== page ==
Microwave remote sensing can be used to measure ocean surface winds, which can be used to detect tropical cyclone (TC) formation in an objective and quantitative way. This study develops a new model using WindSat data and a machine learning approach. Dynamic and hydrologic indices are quantified from WindSat wind and rainfall snapshot images over 352 developing and 973 non-developing tropical disturbances from 2005 to 2009. The degree of cyclonic circulation symmetry near the system center is quantified using circular variances, and the degree of strong wind aggregation (heavy rainfall) is defined using a spatial pattern analysis program tool called FRAGSTATS. In addition, the circulation strength and convection are defined based on the areal averages of wind speed and rainfall. An objective TC formation detection model is then developed by applying those indices to a machine-learning decision tree algorithm using calibration data from 2005 to 2007. Results suggest that the circulation symmetry and intensity are the most important parameters that characterize developing tropical disturbances. Despite inherent sampling issues associated with the polar orbiting satellite, a validation from 2008 to 2009 shows that the model produced a positive detection rate of approximately 95.3% and false alarm rate of 28.5%, which is comparable with the pre-existing objective methods based on cloud-pattern recognition. This study suggests that the quantitative microwave-sensed dynamic ocean surface wind pattern and intensity recognition model provides a new method of detecting TC formation.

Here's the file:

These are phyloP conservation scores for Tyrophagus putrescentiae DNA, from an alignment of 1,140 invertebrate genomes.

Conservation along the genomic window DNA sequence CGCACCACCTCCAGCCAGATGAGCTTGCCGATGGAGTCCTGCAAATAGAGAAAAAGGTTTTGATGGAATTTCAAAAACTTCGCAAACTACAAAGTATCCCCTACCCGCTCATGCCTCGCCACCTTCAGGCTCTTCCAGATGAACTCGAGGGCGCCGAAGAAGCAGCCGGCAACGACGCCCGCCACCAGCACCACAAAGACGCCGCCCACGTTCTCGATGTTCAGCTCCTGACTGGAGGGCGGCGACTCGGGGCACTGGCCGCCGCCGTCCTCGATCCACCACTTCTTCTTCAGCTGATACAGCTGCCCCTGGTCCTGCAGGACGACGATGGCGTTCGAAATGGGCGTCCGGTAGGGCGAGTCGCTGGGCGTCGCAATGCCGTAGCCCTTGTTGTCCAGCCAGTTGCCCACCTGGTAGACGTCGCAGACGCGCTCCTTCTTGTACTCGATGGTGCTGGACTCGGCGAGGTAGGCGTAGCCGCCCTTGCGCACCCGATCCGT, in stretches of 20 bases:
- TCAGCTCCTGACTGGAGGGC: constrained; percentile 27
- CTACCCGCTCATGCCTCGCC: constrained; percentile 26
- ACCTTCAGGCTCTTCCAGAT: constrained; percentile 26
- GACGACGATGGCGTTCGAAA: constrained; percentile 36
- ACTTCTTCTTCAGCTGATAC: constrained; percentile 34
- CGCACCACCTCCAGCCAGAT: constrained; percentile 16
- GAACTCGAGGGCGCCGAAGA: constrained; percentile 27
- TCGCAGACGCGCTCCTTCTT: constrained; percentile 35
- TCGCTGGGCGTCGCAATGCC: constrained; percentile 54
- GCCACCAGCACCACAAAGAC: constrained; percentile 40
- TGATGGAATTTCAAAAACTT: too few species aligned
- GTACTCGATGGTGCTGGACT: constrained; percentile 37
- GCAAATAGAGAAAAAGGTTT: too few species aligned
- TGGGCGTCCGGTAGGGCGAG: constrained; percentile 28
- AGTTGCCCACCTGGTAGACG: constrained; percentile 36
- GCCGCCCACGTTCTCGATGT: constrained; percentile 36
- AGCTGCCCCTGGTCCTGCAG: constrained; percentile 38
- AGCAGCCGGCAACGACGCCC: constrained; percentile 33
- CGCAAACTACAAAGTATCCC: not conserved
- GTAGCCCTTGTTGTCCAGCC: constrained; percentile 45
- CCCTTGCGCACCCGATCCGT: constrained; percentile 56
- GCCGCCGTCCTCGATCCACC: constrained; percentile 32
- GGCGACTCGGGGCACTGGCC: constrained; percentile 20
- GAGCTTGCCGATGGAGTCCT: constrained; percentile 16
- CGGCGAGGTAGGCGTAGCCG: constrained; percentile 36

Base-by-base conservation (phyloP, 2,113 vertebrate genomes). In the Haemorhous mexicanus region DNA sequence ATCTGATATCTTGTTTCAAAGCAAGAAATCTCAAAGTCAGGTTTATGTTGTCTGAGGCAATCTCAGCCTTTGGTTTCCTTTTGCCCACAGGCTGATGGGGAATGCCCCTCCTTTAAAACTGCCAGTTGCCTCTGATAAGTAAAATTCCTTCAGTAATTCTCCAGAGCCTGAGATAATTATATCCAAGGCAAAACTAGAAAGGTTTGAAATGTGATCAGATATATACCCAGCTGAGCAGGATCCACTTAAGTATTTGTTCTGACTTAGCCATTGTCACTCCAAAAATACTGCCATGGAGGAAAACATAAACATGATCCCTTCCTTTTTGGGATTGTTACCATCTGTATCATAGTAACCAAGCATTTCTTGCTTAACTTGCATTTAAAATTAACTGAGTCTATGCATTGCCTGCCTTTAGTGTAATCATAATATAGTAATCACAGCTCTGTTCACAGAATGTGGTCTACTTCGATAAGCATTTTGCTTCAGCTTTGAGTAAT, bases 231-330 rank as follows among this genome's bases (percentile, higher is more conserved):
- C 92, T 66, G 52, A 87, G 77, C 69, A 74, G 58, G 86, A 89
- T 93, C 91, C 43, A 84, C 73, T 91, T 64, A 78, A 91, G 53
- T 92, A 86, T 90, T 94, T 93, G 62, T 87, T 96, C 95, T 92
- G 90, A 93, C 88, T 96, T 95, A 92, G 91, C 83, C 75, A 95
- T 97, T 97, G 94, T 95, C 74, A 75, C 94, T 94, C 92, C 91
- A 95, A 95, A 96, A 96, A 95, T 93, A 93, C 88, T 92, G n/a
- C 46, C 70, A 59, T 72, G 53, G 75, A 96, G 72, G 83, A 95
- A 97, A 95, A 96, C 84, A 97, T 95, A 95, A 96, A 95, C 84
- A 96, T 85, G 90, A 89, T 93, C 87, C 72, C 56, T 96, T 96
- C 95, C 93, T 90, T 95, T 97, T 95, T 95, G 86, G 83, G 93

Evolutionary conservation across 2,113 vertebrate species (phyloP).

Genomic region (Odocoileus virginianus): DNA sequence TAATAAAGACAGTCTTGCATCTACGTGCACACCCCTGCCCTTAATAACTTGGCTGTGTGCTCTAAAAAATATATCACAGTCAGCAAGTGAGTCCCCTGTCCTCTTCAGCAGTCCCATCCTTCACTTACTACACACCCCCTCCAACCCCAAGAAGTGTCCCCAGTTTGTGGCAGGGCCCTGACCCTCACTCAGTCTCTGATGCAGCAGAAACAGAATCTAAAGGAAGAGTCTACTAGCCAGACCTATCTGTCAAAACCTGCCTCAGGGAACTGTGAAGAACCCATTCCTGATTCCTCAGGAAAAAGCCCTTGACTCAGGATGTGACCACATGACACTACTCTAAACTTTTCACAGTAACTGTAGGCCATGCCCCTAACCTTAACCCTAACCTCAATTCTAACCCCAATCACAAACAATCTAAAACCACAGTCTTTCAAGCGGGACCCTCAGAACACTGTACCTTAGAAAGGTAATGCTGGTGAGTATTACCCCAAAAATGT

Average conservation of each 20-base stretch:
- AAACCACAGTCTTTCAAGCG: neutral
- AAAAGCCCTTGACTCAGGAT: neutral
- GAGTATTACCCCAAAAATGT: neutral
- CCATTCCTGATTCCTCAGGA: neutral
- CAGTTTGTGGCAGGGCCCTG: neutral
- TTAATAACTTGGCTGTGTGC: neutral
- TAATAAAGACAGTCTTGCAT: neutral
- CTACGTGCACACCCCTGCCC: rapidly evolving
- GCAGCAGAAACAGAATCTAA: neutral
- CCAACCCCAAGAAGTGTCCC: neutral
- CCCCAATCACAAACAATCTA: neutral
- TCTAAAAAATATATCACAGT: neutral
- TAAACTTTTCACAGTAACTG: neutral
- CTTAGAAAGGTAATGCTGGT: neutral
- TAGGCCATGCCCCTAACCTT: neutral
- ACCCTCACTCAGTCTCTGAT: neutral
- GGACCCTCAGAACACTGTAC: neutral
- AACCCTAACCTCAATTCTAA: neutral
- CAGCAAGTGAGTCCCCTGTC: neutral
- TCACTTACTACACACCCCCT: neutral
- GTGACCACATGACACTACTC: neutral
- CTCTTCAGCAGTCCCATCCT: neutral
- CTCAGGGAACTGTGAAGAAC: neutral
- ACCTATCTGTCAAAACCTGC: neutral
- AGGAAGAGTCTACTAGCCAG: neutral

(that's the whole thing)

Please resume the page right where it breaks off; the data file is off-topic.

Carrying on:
Remote Sensing of Environment – Elsevier
Published: Sep 15, 2016
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